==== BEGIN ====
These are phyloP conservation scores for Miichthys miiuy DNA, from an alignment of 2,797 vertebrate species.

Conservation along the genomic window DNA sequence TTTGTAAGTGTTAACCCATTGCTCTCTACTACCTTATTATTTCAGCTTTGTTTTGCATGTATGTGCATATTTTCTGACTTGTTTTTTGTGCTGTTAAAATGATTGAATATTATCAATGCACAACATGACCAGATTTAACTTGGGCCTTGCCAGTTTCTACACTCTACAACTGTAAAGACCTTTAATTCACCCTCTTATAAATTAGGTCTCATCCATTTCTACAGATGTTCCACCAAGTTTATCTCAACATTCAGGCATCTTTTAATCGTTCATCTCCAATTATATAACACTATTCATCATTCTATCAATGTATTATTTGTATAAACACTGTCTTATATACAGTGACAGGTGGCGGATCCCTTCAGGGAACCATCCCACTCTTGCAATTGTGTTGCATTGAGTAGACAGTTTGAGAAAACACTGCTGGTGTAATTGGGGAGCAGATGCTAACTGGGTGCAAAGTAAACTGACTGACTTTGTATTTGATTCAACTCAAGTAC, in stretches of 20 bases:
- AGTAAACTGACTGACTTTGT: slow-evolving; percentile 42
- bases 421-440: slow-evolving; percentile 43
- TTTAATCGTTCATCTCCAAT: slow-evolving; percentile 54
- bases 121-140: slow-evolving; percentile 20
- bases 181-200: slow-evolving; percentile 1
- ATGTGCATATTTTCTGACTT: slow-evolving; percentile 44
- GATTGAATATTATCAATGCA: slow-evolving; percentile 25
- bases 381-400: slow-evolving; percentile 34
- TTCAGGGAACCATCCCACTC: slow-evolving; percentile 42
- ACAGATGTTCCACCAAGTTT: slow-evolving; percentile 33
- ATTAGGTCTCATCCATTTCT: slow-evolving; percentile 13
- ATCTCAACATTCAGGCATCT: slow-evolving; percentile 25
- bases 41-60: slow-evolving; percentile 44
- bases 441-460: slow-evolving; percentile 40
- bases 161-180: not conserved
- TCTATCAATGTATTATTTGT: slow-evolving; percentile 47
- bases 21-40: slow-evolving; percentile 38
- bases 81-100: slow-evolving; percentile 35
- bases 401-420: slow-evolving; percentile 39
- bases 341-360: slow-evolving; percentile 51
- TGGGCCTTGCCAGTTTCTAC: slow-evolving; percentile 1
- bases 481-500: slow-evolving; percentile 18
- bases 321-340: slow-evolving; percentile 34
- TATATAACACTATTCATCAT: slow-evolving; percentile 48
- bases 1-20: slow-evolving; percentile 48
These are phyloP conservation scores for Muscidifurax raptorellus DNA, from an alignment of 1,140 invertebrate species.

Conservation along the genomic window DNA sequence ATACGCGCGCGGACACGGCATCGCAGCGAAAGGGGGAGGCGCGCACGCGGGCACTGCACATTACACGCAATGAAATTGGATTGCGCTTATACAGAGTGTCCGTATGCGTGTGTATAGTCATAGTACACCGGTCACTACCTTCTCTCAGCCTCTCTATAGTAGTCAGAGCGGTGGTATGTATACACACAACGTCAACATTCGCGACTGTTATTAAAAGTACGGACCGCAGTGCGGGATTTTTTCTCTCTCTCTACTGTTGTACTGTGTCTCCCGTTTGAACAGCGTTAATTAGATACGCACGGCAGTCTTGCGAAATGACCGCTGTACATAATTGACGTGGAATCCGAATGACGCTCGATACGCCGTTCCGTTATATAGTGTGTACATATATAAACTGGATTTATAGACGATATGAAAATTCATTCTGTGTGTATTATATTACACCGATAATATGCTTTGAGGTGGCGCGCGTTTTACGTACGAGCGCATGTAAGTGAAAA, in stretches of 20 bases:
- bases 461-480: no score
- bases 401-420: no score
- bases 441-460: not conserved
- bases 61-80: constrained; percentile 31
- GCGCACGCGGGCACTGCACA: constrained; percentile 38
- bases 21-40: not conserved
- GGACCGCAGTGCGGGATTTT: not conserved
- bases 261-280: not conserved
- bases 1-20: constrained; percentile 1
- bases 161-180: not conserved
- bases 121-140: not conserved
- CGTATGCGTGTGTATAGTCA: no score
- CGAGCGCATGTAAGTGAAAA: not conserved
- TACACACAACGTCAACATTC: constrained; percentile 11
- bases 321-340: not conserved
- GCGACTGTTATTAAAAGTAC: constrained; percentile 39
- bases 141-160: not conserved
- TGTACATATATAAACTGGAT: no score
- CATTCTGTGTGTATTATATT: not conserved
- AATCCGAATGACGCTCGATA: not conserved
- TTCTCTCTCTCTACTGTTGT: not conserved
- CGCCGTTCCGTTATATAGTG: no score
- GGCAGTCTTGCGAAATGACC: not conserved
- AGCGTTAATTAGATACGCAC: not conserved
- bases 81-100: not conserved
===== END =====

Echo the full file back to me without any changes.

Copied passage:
These are phyloP conservation scores for Miichthys miiuy DNA, from an alignment of 2,797 vertebrate species.

Conservation along the genomic window DNA sequence TTTGTAAGTGTTAACCCATTGCTCTCTACTACCTTATTATTTCAGCTTTGTTTTGCATGTATGTGCATATTTTCTGACTTGTTTTTTGTGCTGTTAAAATGATTGAATATTATCAATGCACAACATGACCAGATTTAACTTGGGCCTTGCCAGTTTCTACACTCTACAACTGTAAAGACCTTTAATTCACCCTCTTATAAATTAGGTCTCATCCATTTCTACAGATGTTCCACCAAGTTTATCTCAACATTCAGGCATCTTTTAATCGTTCATCTCCAATTATATAACACTATTCATCATTCTATCAATGTATTATTTGTATAAACACTGTCTTATATACAGTGACAGGTGGCGGATCCCTTCAGGGAACCATCCCACTCTTGCAATTGTGTTGCATTGAGTAGACAGTTTGAGAAAACACTGCTGGTGTAATTGGGGAGCAGATGCTAACTGGGTGCAAAGTAAACTGACTGACTTTGTATTTGATTCAACTCAAGTAC, in stretches of 20 bases:
- AGTAAACTGACTGACTTTGT: slow-evolving; percentile 42
- bases 421-440: slow-evolving; percentile 43
- TTTAATCGTTCATCTCCAAT: slow-evolving; percentile 54
- bases 121-140: slow-evolving; percentile 20
- bases 181-200: slow-evolving; percentile 1
- ATGTGCATATTTTCTGACTT: slow-evolving; percentile 44
- GATTGAATATTATCAATGCA: slow-evolving; percentile 25
- bases 381-400: slow-evolving; percentile 34
- TTCAGGGAACCATCCCACTC: slow-evolving; percentile 42
- ACAGATGTTCCACCAAGTTT: slow-evolving; percentile 33
- ATTAGGTCTCATCCATTTCT: slow-evolving; percentile 13
- ATCTCAACATTCAGGCATCT: slow-evolving; percentile 25
- bases 41-60: slow-evolving; percentile 44
- bases 441-460: slow-evolving; percentile 40
- bases 161-180: not conserved
- TCTATCAATGTATTATTTGT: slow-evolving; percentile 47
- bases 21-40: slow-evolving; percentile 38
- bases 81-100: slow-evolving; percentile 35
- bases 401-420: slow-evolving; percentile 39
- bases 341-360: slow-evolving; percentile 51
- TGGGCCTTGCCAGTTTCTAC: slow-evolving; percentile 1
- bases 481-500: slow-evolving; percentile 18
- bases 321-340: slow-evolving; percentile 34
- TATATAACACTATTCATCAT: slow-evolving; percentile 48
- bases 1-20: slow-evolving; percentile 48
These are phyloP conservation scores for Muscidifurax raptorellus DNA, from an alignment of 1,140 invertebrate species.

Conservation along the genomic window DNA sequence ATACGCGCGCGGACACGGCATCGCAGCGAAAGGGGGAGGCGCGCACGCGGGCACTGCACATTACACGCAATGAAATTGGATTGCGCTTATACAGAGTGTCCGTATGCGTGTGTATAGTCATAGTACACCGGTCACTACCTTCTCTCAGCCTCTCTATAGTAGTCAGAGCGGTGGTATGTATACACACAACGTCAACATTCGCGACTGTTATTAAAAGTACGGACCGCAGTGCGGGATTTTTTCTCTCTCTCTACTGTTGTACTGTGTCTCCCGTTTGAACAGCGTTAATTAGATACGCACGGCAGTCTTGCGAAATGACCGCTGTACATAATTGACGTGGAATCCGAATGACGCTCGATACGCCGTTCCGTTATATAGTGTGTACATATATAAACTGGATTTATAGACGATATGAAAATTCATTCTGTGTGTATTATATTACACCGATAATATGCTTTGAGGTGGCGCGCGTTTTACGTACGAGCGCATGTAAGTGAAAA, in stretches of 20 bases:
- bases 461-480: no score
- bases 401-420: no score
- bases 441-460: not conserved
- bases 61-80: constrained; percentile 31
- GCGCACGCGGGCACTGCACA: constrained; percentile 38
- bases 21-40: not conserved
- GGACCGCAGTGCGGGATTTT: not conserved
- bases 261-280: not conserved
- bases 1-20: constrained; percentile 1
- bases 161-180: not conserved
- bases 121-140: not conserved
- CGTATGCGTGTGTATAGTCA: no score
- CGAGCGCATGTAAGTGAAAA: not conserved
- TACACACAACGTCAACATTC: constrained; percentile 11
- bases 321-340: not conserved
- GCGACTGTTATTAAAAGTAC: constrained; percentile 39
- bases 141-160: not conserved
- TGTACATATATAAACTGGAT: no score
- CATTCTGTGTGTATTATATT: not conserved
- AATCCGAATGACGCTCGATA: not conserved
- TTCTCTCTCTCTACTGTTGT: not conserved
- CGCCGTTCCGTTATATAGTG: no score
- GGCAGTCTTGCGAAATGACC: not conserved
- AGCGTTAATTAGATACGCAC: not conserved
- bases 81-100: not conserved